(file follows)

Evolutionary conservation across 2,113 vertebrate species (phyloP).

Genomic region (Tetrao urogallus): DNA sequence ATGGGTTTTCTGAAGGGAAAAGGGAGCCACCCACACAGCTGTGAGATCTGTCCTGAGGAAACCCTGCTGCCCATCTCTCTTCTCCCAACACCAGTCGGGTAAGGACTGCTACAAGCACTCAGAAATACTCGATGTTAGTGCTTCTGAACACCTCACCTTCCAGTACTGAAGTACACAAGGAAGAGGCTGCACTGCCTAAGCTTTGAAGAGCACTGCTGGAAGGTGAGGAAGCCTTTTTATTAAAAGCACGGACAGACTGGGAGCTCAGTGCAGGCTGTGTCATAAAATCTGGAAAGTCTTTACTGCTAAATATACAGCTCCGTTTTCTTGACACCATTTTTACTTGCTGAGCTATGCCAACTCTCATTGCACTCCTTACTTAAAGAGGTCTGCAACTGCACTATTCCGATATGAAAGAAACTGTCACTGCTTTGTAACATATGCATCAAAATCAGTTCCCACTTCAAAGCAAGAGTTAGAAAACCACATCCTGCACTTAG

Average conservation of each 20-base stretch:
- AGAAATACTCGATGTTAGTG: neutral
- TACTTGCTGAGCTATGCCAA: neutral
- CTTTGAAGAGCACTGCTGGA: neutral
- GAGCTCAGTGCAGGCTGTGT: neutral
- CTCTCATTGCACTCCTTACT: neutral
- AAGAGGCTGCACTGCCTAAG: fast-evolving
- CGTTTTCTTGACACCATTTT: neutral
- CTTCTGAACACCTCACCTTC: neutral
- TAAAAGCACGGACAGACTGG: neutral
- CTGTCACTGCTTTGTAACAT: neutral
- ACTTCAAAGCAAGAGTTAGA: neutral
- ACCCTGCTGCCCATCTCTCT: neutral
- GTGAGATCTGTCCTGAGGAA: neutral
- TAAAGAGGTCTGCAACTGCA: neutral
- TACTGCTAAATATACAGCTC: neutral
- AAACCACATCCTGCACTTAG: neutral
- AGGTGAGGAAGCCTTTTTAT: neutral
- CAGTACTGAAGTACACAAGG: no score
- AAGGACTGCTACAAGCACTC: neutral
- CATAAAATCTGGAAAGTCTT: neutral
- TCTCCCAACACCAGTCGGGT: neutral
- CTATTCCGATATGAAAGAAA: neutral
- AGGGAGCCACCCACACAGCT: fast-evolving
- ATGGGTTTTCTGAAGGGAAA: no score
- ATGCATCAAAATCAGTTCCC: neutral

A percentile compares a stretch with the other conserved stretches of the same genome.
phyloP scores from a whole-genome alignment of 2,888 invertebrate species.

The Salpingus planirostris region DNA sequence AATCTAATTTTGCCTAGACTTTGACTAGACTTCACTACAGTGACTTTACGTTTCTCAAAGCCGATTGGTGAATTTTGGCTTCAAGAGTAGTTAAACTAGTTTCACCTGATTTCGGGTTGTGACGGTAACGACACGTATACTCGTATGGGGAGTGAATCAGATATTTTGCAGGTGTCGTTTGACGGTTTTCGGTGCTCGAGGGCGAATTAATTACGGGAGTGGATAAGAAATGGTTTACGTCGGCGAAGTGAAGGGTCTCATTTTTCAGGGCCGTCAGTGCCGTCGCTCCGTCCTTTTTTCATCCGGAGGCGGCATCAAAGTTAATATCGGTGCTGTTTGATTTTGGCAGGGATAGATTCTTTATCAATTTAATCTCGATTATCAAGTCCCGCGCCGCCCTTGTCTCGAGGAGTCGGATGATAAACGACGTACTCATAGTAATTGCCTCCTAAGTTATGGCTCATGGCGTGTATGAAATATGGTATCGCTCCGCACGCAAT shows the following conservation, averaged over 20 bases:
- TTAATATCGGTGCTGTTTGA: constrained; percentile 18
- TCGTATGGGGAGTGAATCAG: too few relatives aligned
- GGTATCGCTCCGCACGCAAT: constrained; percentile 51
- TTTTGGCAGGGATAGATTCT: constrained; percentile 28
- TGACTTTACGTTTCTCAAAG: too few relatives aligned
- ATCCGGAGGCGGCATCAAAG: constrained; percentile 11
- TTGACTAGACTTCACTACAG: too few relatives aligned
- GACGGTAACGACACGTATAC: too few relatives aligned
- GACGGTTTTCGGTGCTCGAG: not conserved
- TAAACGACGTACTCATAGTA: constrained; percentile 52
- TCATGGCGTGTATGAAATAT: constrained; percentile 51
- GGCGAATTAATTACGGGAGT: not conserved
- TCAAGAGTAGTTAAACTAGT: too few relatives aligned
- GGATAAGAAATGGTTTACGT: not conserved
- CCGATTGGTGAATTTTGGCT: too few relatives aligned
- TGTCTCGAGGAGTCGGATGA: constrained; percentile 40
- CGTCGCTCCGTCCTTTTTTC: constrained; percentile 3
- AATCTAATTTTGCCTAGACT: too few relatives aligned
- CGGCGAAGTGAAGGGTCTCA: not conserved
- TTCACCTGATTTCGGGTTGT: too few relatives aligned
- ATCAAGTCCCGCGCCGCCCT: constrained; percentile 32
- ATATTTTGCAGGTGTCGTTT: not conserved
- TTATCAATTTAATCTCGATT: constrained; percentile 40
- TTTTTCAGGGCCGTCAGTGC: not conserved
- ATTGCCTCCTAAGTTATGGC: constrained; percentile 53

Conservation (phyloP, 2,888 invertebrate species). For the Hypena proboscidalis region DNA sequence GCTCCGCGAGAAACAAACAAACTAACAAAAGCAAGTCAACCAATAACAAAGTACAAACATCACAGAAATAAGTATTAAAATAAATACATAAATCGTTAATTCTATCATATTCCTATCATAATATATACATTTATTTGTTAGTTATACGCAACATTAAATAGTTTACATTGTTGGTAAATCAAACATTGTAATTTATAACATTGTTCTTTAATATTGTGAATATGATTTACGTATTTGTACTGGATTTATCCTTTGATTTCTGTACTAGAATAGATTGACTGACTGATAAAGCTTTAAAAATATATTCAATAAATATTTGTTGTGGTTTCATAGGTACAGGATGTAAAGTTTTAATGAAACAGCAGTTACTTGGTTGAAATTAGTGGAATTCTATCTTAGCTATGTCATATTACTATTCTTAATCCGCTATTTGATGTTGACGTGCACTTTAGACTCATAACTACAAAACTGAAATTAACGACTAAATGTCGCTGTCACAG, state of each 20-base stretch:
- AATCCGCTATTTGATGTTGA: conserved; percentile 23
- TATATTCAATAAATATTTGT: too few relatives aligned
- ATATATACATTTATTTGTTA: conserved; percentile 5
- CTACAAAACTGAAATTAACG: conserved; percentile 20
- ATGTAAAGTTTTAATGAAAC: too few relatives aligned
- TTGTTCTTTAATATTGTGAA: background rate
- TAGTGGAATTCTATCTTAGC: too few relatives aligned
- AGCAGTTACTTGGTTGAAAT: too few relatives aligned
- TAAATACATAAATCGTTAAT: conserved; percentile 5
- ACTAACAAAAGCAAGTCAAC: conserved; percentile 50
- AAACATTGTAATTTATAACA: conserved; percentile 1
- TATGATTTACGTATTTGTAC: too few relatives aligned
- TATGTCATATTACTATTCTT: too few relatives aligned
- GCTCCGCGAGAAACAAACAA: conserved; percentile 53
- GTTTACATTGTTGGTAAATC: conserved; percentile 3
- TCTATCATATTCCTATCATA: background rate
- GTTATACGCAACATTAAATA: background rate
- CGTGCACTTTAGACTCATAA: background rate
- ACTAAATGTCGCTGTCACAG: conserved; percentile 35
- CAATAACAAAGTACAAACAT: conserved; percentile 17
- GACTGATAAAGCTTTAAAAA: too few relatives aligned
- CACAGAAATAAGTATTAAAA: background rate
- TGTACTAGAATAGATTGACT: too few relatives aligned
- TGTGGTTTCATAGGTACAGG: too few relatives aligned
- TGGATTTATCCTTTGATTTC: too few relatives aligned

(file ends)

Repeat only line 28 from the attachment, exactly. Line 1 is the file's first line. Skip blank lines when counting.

- ATGCATCAAAATCAGTTCCC: neutral